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  • Dec 24, 2014
  • Updated: 7:32am
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INSURANCE

Privacy law hinders direct sales

New regulations banning cold calls unless customers allow them have hurt some insurers, but others are finding ways to adjust

PUBLISHED : Thursday, 14 November, 2013, 3:10am
UPDATED : Thursday, 14 November, 2013, 3:10am

Amendments to Hong Kong's privacy law may have made it harder for insurers to sell products by cold calling potential customers, and has cut down sales in the second quarter. But it has not entirely shut the door on such a sales channel.

Total new premiums on life and general insurance policies in the second quarter stood at HK$31.08 billion, down about 3 per cent from HK$31.99 billion in the first quarter.

The amended privacy law came into effect on April 1 and could have been a factor in slowing sales of life policies, industry observers said.

Many insurance companies use direct marketing methods to attract new customers - which include using telephone calls or e-mails to sell products. There are no official statistics on such sales methods, but insurers say they may represent about 10 per cent of life insurance sales, or an estimated contribution of HK$7.5 billion last year.

The amendment to the Personal Data (Privacy) Ordinance forces companies to determine in advance whether their customers object to the use of their personal data for direct marketing purposes.

Before the law change, our agents could freely cold call any potential customers
DEREK YUNG, PRUDENTIAL

The ordinance now also prohibits any companies with a lot of customer data from selling that data, or allowing it to be used by insurers or any other third parties without first getting their clients' consent.

An insurance company head, who did not want to be named, said a major impact of the new ordinance was that insurers could no longer freely cold call potential customers.

"Previously, many insurers linked up with banks and used the banks' data to cold call their customers," the insurer said. "This practice is now banned under the amended privacy law."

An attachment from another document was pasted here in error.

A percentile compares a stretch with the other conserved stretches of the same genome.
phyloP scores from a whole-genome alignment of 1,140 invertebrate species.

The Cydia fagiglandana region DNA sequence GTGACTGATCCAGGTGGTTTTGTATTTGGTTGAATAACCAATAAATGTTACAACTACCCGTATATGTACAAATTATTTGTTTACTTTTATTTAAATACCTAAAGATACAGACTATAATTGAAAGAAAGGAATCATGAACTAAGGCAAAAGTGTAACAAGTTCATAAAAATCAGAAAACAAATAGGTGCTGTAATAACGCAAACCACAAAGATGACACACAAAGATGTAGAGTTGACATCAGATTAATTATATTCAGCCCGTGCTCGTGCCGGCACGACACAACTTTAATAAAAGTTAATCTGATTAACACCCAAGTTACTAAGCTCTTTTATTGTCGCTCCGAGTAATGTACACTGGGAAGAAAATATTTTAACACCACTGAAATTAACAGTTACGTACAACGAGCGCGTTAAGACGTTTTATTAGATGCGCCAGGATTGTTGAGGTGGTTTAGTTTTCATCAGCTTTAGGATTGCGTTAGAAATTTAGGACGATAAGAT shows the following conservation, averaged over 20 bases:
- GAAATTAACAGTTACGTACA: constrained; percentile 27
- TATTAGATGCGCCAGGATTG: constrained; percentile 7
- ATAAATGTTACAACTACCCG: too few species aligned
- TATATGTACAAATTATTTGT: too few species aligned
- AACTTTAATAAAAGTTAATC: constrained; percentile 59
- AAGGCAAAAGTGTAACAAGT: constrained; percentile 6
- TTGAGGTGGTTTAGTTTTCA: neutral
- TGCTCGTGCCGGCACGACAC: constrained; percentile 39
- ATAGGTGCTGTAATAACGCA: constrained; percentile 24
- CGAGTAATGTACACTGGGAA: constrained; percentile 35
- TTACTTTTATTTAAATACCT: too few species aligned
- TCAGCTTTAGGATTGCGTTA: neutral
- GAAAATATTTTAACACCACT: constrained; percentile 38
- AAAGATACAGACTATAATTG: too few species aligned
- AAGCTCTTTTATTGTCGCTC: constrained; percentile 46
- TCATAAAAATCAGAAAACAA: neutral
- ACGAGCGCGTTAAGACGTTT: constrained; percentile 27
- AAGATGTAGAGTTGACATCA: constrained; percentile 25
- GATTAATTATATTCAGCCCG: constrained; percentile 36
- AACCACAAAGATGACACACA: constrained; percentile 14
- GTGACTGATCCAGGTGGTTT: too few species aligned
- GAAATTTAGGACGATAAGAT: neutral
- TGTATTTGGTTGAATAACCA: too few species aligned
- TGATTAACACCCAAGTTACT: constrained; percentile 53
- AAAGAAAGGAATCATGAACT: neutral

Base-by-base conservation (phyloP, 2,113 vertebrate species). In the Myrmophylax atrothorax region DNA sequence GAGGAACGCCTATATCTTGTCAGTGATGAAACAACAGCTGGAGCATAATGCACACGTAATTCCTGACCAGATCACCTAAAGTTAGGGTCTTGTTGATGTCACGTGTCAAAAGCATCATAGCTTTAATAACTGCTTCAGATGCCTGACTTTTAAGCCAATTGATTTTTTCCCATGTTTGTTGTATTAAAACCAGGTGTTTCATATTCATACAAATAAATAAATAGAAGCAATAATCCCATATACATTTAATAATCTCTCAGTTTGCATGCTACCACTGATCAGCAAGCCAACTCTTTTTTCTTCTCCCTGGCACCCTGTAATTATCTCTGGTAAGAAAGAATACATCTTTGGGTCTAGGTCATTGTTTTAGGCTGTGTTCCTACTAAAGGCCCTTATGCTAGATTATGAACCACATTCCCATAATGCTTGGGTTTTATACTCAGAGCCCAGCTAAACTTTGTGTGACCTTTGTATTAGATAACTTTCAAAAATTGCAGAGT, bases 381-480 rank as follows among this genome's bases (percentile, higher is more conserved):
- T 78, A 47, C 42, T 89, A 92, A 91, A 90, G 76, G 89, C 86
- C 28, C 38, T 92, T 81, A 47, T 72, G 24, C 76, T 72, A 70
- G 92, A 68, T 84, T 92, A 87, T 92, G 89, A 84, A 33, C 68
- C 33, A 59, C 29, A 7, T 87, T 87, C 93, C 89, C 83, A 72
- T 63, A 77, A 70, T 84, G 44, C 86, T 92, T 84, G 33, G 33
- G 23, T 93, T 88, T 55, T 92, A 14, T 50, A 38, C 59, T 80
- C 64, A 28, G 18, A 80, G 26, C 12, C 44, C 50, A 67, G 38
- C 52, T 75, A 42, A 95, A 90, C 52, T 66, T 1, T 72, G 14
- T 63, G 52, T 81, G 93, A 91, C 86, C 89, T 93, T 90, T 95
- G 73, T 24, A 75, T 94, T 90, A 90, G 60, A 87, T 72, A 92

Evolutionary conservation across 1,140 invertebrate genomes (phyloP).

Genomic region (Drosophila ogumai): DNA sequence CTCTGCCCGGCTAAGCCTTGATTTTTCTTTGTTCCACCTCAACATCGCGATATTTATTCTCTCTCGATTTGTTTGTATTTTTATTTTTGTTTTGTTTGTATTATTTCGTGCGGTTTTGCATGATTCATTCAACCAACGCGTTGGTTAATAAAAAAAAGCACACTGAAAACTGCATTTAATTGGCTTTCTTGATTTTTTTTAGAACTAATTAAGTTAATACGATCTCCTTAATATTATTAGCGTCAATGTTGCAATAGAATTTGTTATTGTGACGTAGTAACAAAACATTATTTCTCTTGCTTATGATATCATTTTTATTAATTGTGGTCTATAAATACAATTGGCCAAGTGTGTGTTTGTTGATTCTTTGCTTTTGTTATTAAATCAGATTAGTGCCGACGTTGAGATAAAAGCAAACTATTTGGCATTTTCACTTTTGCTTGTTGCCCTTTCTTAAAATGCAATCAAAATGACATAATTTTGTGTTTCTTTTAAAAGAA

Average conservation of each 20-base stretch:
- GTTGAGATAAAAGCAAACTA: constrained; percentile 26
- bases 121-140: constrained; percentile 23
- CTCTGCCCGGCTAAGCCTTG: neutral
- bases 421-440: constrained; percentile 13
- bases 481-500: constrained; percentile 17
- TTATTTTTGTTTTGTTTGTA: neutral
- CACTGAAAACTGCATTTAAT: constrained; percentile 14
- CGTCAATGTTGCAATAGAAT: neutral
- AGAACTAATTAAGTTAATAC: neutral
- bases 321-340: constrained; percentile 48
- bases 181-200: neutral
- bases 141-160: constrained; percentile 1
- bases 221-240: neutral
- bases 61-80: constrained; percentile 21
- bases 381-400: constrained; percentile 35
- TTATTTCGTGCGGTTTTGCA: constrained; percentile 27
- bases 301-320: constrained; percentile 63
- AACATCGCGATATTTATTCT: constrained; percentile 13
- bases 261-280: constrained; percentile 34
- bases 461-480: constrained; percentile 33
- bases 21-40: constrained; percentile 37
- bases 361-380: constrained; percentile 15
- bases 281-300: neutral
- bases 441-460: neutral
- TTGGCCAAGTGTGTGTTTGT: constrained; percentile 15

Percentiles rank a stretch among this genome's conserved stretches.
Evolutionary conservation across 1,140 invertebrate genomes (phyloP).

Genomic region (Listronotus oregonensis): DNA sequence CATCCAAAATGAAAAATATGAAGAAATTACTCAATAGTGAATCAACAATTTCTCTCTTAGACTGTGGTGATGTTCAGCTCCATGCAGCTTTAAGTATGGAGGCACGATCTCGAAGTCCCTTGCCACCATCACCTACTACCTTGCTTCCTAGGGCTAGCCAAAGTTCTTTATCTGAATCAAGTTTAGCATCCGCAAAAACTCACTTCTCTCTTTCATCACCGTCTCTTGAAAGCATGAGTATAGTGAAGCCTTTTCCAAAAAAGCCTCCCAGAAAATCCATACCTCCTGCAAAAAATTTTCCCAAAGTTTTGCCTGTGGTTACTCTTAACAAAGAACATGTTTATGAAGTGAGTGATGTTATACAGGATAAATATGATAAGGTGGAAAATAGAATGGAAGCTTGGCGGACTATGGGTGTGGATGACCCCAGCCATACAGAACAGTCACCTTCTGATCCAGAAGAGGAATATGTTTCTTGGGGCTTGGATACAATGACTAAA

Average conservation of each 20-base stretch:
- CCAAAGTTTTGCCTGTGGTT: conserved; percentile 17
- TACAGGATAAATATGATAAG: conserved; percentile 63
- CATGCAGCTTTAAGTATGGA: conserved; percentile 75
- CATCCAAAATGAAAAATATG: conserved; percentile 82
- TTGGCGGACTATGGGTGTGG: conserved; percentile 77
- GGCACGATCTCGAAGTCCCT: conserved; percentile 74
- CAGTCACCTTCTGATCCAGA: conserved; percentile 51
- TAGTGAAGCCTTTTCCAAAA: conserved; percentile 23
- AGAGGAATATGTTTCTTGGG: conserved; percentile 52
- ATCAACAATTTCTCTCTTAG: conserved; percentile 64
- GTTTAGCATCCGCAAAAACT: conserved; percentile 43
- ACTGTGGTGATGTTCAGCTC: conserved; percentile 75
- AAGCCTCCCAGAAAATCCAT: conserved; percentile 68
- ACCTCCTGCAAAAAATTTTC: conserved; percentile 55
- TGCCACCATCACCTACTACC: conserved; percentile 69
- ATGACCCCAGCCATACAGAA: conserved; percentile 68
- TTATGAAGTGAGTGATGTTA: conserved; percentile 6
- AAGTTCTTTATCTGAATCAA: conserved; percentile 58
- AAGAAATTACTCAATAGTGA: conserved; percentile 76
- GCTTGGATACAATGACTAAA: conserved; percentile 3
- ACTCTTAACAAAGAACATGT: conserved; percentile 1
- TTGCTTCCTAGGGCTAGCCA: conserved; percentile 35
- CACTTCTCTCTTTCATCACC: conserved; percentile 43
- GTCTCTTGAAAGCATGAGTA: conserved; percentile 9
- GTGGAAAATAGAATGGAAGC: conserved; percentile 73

Under the new provisions of the ordinance, companies must send an e-mail or letter to customers giving them the opportunity to choose whether they are willing to accept cold-call sales.

Customers who respond by saying they do not agree may not be called. Those who respond by saying they do not object to being called - or those who fail to respond - may be called.

Chan Kin-por, the legislator for the insurance sector, said 30 to 40 per cent of customers approached by insurers chose to opt out of being called.

"This has restricted the number of potential clients for insurers to call," Chan said.

US insurance giant MetLife, better known to locals as the "Snoopy insurer" because it uses the cartoon character to promote its brand, says it will not retreat from direct marketing.

MetLife does not have agency teams and sells through banks, brokers, the internet and by direct marketing methods.

"The new privacy law has benefited our business. We have actually seen a higher success rate from direct marketing since the new privacy ordinance has been implemented," said Nirmala Menon, the company's senior vice-president and head of designated markets and health for Asia. "This is because now we are contacting potential customers who are willing to be sold to."

Menon said the success rate of its directing marketing had increased by more than 20 per cent in the past six months.

The company now planned to expand its direct marketing by telephone and internet, she said.

She said she believed sales made through these channels could increase to about 30 per cent of total sales by 2016, up from about 10 per cent now.

MetLife would also invest in the development of a more comprehensive internet platform that would allow policyholders to buy products online from early next year.

The firm sells 70 per cent of its products through its banking partners, and the rest through direct marketing and brokers. Menon said she would like more balance, with banks and brokers contributing 70 per cent of total sales and 30 per cent initiated by telephone or internet contacts.

Prudential Hong Kong chief executive Derek Yung said the new ordinance provisions had made selling for his firm's agents more difficult.

"Before the law change, our agents could freely cold call any potential customers," Yung said. "But now they can only call a smaller pool of customers. In addition, the agents also need to complete a lot of documentation to prove that the clients agreed to be contacted."

Despite the new challenges, Yung said he had no plans to ban agents from cold calling new customers.

"Telephone marketing is an important method for our agents to sell products," he said. "We will not abandon it.

"We can just do more to make sure our agents are doing it properly."

Zurich Insurance (Hong Kong) will dismiss 700 life insurance agents by the end of this year. It announced on its website that it would stop using agents to sell life insurance products from December 31, and rely on brokers and independent financial advisers to sell products.

Choy Chung-foo, the chief executive of BOC Group Life, said there had been no big impact on sales or the company's business operations from the new ordinance provisions.

"Our company has always been serious about customers' data privacy," Choy said. "We have only introduced some minor changes, so as to remove any possible doubts with the new guidelines."

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